The track is pretty bad so I parked by the road and walked to takeoff. When I was walking back I came across a paraglider bag right beside where Gary had parked. It contained a very similar glider and harness to the one I flew earlier so I picked it up and took it home with me. All in all not a bad afternoon out. Only about half an hour in the air but a close encounter of the deer kind and a spare wing and harness too, perfick!

Report by Paul Hawkins

 

 
   
Ballard worked today.


Thurs 17 Mar 2011

Report by Neil Mccain

Pilots at Bell Hill were today treated to a variety of wind and weather. A damp start, poor visibility and low base wasn't particularly enticing, and the early birds who joined me (Adrian, Ali, Nigel and Derek) preferred to sit it out for a while for a bit of para-bollox. Although the top end-ish wind was on the hill, Adrian showed the way with a classy launch and soon had several hundred feet above the far end of the ridge. The rest of us quickly joined him for some interesting soaring in the lively conditions.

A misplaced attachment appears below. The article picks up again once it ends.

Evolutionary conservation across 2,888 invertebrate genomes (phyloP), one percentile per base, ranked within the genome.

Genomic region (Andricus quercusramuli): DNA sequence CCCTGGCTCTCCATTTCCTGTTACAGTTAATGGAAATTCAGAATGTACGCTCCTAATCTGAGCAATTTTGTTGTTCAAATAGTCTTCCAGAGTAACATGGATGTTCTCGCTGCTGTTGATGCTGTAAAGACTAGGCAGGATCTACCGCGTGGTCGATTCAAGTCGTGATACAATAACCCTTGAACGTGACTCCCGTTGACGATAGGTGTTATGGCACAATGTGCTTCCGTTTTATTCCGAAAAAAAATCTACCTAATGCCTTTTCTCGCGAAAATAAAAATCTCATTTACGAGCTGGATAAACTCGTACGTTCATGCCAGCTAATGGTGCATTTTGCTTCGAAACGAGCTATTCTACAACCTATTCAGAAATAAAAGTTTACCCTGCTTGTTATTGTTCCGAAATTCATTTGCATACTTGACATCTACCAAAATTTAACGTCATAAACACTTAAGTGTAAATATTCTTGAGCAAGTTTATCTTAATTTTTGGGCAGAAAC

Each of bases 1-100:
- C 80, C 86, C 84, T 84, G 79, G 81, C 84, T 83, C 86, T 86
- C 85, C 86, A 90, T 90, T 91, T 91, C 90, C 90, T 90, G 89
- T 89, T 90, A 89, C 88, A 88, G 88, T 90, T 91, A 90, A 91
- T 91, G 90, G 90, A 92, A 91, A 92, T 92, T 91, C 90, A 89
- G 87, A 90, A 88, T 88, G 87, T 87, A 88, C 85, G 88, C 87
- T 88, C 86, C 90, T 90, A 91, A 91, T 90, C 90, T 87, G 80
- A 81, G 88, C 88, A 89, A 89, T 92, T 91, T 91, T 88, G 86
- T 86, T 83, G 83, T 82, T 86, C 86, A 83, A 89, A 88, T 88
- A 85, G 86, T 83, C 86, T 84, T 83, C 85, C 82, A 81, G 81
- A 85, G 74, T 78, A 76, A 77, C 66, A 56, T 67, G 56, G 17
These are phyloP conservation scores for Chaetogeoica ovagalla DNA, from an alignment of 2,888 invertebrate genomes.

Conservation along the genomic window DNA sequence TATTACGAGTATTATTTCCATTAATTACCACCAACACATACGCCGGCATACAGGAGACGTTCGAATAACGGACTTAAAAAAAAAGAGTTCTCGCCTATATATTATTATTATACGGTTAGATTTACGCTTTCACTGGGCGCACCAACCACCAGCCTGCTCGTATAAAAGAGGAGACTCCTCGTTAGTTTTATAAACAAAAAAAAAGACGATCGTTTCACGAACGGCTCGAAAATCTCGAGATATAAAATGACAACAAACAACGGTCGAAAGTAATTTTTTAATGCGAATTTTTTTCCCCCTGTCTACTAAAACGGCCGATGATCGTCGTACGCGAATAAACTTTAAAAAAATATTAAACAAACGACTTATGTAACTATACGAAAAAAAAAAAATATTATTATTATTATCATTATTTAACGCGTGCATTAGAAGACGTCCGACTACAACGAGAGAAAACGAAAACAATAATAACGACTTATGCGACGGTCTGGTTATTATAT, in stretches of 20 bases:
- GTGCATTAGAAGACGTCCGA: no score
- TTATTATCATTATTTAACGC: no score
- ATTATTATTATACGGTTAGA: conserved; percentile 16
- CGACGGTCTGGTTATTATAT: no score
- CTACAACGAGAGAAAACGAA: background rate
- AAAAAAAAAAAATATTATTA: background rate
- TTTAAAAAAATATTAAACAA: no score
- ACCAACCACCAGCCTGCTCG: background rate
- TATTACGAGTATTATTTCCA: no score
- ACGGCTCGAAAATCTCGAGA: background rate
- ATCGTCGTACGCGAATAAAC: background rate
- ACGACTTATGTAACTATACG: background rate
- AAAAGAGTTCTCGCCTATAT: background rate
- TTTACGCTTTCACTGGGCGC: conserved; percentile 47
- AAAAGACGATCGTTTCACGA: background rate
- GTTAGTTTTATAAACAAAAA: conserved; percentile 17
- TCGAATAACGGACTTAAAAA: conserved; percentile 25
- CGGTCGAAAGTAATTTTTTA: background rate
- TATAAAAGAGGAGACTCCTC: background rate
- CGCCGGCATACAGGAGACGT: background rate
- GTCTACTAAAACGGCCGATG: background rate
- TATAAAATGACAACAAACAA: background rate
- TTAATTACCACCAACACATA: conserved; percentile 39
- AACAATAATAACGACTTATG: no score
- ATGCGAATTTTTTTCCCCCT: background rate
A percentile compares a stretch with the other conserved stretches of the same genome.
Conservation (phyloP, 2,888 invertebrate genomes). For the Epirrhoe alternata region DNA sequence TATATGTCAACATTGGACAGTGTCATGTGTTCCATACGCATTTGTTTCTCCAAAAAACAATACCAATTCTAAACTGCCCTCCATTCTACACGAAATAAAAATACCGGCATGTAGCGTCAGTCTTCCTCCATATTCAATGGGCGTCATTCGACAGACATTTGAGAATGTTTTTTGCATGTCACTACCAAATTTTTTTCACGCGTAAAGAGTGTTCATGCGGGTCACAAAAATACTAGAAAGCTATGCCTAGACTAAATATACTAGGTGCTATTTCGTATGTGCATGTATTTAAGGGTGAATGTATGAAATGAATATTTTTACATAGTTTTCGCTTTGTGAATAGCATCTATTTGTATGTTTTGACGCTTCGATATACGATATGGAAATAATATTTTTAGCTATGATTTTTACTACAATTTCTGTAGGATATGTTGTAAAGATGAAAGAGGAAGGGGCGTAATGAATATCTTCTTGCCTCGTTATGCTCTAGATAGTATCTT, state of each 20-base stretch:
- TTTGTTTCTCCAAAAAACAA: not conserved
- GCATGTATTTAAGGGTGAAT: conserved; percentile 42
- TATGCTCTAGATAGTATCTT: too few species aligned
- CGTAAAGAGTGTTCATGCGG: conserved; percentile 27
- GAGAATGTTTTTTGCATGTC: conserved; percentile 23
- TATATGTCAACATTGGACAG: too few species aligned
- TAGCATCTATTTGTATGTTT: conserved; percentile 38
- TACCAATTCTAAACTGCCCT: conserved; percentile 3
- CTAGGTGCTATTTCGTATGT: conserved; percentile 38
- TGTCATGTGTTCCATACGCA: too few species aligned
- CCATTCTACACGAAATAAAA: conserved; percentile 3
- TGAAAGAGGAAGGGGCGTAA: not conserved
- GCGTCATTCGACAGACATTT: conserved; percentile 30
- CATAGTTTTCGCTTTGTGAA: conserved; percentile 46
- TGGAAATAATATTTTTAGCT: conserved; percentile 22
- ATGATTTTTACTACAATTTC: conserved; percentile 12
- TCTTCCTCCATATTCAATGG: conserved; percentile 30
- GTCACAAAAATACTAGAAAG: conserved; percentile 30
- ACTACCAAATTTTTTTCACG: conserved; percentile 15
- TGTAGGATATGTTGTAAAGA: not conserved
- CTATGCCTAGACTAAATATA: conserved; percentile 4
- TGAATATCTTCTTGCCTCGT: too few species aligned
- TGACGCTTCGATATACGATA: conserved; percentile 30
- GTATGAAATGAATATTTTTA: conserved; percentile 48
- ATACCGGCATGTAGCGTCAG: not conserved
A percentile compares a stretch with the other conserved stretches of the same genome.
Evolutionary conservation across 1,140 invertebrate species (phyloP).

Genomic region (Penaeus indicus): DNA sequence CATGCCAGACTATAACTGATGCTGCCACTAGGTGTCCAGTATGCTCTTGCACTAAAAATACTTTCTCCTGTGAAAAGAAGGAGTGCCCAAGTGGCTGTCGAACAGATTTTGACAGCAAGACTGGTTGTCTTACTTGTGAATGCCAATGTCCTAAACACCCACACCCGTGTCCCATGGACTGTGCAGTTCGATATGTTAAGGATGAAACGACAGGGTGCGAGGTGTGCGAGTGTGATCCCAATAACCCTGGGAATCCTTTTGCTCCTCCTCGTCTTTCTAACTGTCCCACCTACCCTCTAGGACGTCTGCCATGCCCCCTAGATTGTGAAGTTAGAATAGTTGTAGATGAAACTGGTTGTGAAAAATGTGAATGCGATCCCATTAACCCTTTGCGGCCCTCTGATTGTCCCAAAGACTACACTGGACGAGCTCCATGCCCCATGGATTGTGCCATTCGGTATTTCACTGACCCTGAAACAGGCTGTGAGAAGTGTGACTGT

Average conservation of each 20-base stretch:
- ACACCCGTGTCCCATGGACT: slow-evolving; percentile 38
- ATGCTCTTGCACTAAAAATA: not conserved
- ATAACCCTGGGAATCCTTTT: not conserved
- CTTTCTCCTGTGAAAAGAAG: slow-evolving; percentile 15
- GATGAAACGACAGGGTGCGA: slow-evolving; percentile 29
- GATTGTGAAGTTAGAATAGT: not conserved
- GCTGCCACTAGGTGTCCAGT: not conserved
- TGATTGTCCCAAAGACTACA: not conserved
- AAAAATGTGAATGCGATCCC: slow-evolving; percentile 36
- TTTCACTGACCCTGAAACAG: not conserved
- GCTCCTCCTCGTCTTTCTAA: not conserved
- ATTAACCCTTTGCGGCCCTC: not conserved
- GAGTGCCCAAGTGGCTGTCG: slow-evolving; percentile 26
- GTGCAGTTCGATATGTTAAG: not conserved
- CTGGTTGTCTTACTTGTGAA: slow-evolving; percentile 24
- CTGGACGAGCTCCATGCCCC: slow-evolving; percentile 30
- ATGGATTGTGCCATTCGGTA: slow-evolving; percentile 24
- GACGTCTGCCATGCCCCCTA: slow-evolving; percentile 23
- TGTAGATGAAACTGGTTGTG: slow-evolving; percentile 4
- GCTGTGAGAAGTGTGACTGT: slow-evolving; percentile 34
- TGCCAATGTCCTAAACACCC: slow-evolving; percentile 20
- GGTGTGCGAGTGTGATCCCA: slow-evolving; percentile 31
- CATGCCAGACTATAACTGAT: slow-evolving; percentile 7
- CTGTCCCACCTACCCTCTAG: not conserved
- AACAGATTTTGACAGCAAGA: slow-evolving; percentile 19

Cloud base was lifting and the clouds themselves disappearing as the morning progressed and the air was choppy at times. Thermals were sometimes strong and had proper edges, but they were often too small to use, or they were broken up by the firm wind. It had remained pretty much on the hill and as others arrived (Simon, Paul G, Harry the faces I recognised, a couple of others I didn't) it strengthened. I decided it was time for a break and headed back to the hill. I'd been circling in some thermals with Nigel and thought the cycle had passed, but just behind the bowl at about 250ft my vario made sounds I didn't know it had in it and I spent a couple of seconds on an invisible roller-coaster, up and down, twisting and turning before it all returned to normal.